“The Department of Defense needs to make a choice: does it care about our wounded veterans, or does it care about public relations?” Rep. Slaughter said today. “While I was glad to see that initial steps had been taken to change the leadership at Walter Reed, yesterday’s news of Mr. Kiley’s appointment was simply baffling. How can a man who stood by for years while American soldiers suffered needlessly be expected to enact real reforms?”
“The outrage of the American public over the conditions at Walter Reed will not be pacified by simply shuffling the deck,” Rep. Slaughter said. “Secretary Gates must immediately remove from command anyone who allowed its facilities to fall into such a state of disrepair.”
“Our wounded soldiers deserve nothing less than the best health care this country can provide and the best leadership to ensure they receive that care.”
Read the full statement HERE.
House Speaker Nancy Pelosi (D-CA), Majority Leader Steny Hoyer (D-MD), and chairwoman of the Committee on House Administration Juanita Millender-McDonald (D-CA) yesterday wrote to the Chief Administrative Officer of the U.S. Capitol and urged him to “undertake a ‘Green the Capitol’ initiative to ensure that the House institutes the most up-to-date industry and government standards for green building and green operating procedures.”
A new article in Geophysical Research Letters adds fuel to the fiery debate over the impact of global warming on hurricanes. It was “not able to corroborate the presence of upward trends in hurricane intensity over the past two decades in any basin other than the Atlantic.”
For Americans, the study is cold comfort since Atlantic hurricanes are what hit us. As for hurricanes elsewhere in the world, the study is more problematic. For a cogent discussion of what the study means, its strengths and weaknesses, and how it fits in with other studies, spend some time on realclimate.org and be sure to read all the comments.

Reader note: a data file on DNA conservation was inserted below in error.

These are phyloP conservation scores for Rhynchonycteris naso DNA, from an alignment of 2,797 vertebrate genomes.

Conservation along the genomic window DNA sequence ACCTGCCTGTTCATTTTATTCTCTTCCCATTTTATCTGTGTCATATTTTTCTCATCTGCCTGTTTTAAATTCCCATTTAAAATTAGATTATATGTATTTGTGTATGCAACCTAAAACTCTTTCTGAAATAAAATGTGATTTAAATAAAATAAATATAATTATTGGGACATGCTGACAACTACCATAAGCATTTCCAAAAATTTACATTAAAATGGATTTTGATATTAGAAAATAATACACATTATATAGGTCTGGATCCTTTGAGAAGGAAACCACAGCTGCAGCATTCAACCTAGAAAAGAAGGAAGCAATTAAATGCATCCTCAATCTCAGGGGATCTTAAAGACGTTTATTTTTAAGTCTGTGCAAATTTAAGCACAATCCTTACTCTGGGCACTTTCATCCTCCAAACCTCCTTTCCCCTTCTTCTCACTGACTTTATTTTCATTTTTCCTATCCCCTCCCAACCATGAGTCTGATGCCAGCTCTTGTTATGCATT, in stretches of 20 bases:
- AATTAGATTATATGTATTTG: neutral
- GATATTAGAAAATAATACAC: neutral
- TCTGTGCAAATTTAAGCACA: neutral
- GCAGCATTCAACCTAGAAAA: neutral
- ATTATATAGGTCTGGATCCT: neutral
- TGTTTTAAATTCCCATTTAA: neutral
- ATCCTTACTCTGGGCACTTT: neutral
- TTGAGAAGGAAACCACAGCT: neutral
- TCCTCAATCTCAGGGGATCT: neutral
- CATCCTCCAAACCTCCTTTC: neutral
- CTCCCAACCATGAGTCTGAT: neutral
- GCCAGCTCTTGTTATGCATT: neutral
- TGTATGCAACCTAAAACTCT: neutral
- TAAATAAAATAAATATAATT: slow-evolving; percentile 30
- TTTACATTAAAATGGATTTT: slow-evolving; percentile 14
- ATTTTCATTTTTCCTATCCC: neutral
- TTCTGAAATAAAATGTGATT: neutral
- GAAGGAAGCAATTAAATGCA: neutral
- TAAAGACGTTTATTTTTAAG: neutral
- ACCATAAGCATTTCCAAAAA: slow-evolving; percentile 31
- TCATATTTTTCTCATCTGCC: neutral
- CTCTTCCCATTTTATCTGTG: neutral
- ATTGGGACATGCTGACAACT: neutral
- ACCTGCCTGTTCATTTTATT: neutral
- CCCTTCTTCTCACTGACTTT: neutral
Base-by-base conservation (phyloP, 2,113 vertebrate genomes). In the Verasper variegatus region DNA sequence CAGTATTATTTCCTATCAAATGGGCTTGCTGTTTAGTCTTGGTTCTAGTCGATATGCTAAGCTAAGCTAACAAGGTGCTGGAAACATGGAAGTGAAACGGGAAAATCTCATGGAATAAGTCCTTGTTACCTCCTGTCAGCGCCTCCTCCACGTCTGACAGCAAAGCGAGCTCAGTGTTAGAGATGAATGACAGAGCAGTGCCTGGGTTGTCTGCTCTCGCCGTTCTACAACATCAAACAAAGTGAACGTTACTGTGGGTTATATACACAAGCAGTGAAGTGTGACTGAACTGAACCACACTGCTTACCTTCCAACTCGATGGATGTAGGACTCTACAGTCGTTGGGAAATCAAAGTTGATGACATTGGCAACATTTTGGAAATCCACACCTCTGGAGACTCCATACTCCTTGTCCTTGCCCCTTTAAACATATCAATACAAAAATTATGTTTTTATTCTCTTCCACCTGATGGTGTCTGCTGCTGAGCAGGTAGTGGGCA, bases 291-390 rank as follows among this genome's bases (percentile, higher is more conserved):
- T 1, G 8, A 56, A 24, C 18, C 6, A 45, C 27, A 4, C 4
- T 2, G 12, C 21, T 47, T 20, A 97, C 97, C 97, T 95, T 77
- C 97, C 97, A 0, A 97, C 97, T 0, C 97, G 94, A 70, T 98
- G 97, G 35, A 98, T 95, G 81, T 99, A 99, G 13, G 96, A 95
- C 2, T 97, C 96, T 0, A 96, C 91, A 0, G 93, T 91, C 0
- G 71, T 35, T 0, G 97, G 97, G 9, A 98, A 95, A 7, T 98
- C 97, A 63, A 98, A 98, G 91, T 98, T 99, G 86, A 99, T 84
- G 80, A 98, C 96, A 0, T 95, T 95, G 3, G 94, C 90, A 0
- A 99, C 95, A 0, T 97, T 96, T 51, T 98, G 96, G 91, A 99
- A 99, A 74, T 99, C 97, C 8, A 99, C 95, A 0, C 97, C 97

This morning on his radio show, Don Imus questioned Sen. Joseph Lieberman (I-CT) about his reaction to the conditions at Walter Reed, saying, “If you’re somebody who thought the war was such a wonderful idea, as you did, and continues to support this idiotic exercise…[you] have a special responsibility to know what the hell has happened to these kids.” Lieberman responded, “We all ought to be doing mea culpas. ”
Lieberman also claimed the replacement of Maj. Gen. George Weightman with Lt. Gen. Kevin Kiley at Walter Reed was “a good first step.” Imus responded, “It’s an absurd first step. [Weightman] didn’t have anything to do with this. He’s been in charge — that’s a big scapegoat deal and you know that.” Watch it:
Transcript: Read more
“Warner Bros. is developing a feature on the lives of Valerie Plame and Ambassador Joseph Wilson, the married couple drawn into a D.C. firestorm. … WB has secured the life rights of Plame and Wilson. Studio also will use Plame’s memoir, ‘Fair Game,’ if the CIA permits her to publish it.” Co-producer Jerry Zucker: “The biggest element of the movie to us is the story of two people who spent their lives in service of their government, and were then betrayed by that government.”
UPDATE: Keith Olbermann set to interview Plame.
Dana Stevens: “But can we just start with something very basic here? Chaining someone to your radiator is wrong. Depriving a near-naked and recently assaulted stranger of the most basic physical liberty for days on end is a sick, perverse, and cruel thing to do.” That seems right to me.